The Commission is fully aware that small and medium sized enterprises bear a disproportionate regulatory and administrative burden in comparison to larger businesses - it has been estimated that where a big company spends one Euro per employee because of a regulatory duty, a small business might have to spend on average up to ten Euros. In order to alleviate this disproportionate burden on SMEs, the Commission has started proposing specific rules for micro and small enterprises. The Commission and the Member States are further challenged to refrain from imposing detailed administrative requirements on SMEs at European level wherever appropriate enabling Member States to achieve commonly defined policy goals more efficiently by their own means reflecting better the particular needs of SMEs in the given local, regional or national circumstances.
The Commission finally welcomes the commitment of Member States at the 2007 Spring Council to participate in the reduction of administrative burdens in particular with a view to also reducing current reporting and documentation requirements for SMEs at national level, notably for micro enterprises.
Improving SMEs’ access to markets
At present, 18% of SMEs have international activities and even fewer export their products outside their home country. SMEs also face obstacles when accessing public procurement markets, when selling to consumers cross-border or applying standards. Therefore, facilitating SMEs’ access to markets and in particular to the Single Market remains vital.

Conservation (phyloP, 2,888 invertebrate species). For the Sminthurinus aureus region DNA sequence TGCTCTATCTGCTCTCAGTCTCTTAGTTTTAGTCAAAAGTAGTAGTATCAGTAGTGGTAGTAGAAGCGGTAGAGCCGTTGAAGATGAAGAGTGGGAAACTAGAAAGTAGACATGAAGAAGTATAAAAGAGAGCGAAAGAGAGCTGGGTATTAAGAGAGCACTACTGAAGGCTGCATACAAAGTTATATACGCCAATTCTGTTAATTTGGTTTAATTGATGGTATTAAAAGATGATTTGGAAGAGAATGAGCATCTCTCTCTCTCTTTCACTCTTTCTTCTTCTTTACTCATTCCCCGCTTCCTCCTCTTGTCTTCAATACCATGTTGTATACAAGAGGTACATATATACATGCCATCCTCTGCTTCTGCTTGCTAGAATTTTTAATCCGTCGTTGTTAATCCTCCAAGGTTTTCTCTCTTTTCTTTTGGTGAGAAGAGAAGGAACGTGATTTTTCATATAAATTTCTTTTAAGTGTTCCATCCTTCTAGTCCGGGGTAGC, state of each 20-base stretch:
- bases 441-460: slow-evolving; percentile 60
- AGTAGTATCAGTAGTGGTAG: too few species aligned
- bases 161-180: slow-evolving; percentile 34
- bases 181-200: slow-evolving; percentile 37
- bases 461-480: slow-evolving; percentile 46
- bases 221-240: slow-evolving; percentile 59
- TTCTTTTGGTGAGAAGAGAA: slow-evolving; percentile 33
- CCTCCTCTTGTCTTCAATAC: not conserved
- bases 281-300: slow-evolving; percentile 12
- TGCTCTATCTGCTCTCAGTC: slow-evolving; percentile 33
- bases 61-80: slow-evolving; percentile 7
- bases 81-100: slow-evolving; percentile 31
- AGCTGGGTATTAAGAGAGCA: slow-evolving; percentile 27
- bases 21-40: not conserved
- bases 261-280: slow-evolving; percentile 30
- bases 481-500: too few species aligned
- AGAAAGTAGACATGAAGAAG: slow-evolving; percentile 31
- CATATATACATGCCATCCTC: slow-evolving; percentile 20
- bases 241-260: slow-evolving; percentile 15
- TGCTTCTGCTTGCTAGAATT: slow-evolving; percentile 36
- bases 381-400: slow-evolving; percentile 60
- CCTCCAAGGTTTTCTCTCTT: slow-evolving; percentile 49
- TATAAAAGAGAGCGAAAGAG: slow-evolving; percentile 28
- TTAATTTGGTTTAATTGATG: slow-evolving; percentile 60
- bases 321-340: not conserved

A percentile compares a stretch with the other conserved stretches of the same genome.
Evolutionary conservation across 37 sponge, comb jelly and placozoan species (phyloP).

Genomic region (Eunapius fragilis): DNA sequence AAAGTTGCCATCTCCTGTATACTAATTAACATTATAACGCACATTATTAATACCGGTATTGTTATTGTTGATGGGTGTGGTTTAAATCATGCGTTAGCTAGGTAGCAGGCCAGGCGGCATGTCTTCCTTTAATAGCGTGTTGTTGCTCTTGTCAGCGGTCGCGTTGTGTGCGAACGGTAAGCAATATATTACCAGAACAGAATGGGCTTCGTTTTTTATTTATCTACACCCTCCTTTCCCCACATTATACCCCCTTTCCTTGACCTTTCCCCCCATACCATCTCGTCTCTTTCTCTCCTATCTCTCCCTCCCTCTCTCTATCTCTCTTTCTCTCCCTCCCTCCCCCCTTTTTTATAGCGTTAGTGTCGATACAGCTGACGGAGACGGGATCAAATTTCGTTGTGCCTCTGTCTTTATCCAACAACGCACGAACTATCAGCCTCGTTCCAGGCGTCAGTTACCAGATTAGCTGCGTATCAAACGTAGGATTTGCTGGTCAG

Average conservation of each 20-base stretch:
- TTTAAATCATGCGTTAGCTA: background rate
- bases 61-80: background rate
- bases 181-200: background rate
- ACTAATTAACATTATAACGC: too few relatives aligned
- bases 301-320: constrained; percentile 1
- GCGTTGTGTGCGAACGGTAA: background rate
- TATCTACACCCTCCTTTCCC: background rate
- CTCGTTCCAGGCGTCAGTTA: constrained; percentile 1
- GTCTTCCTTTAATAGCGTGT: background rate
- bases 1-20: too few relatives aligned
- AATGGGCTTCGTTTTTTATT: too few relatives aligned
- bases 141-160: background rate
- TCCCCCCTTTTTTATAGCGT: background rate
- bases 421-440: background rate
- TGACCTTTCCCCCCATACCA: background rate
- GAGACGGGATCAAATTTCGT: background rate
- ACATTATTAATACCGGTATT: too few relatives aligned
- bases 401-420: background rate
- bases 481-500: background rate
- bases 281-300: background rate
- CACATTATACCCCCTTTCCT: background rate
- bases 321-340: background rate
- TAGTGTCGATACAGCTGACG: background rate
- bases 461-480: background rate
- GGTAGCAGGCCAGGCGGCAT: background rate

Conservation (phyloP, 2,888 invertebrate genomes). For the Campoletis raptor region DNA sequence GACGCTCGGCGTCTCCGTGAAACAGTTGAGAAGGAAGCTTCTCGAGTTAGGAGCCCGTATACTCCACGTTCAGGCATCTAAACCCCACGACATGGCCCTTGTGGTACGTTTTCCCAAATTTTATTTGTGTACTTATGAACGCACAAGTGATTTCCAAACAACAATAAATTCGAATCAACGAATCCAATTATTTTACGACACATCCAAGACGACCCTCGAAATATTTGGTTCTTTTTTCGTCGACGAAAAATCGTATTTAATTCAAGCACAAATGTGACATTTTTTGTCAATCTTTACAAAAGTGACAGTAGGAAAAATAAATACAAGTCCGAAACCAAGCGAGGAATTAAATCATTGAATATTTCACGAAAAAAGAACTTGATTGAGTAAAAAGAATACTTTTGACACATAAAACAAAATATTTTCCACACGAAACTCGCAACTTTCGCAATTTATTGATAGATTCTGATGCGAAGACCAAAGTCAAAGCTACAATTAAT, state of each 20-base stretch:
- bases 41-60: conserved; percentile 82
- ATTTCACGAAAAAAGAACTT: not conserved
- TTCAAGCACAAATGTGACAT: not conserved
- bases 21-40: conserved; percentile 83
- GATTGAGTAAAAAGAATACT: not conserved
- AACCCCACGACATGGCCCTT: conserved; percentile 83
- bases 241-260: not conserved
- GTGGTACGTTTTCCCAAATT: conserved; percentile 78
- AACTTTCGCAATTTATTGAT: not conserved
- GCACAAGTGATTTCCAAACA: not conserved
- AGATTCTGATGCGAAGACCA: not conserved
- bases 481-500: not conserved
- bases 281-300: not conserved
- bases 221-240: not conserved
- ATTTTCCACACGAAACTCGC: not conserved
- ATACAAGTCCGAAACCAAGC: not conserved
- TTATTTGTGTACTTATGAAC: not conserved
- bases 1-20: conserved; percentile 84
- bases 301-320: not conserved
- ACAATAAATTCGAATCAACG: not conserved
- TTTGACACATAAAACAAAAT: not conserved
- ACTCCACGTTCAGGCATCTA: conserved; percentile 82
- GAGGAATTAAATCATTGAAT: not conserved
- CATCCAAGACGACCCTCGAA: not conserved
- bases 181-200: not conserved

Despite the fundamental principle of free movement of goods, many companies still face technical barriers when exporting to another Member State as the authorities require goods coming from other Member States to be adapted to their national technical rules. The Commission has therefore tabled a proposal for a regulation which will require national authorities who deny market access to duly justify their decision. This will put the onus on national authorities rather than on companies facing such barriers.
An integrated business and innovation support network is being set up in 2007 and will become fully operational in 2008 to assist SMEs in benefiting more from the opportunities of the Single Market. It promotes match-making events between SMEs, technology brokerage and partner searches, organise feed-back from SMEs on EU legislation and standards as well as support the internationalisation of SMEs. This network reaches out to 2,000,000 SMEs via some 600 European business and innovation support organisations.
The new Services Directive will free up the provision of services , which account for 70% of EU value added and have a considerable potential to stimulate growth and employment. It will make it easier for businesses to provide services and to set up an establishment in other EU countries by cutting down bureaucracy and by providing assistance to foreign businesses wanting to do so. Likewise, a certain degree of harmonisation of consumer protection legislation could also help SMEs to sell their products outside their home country.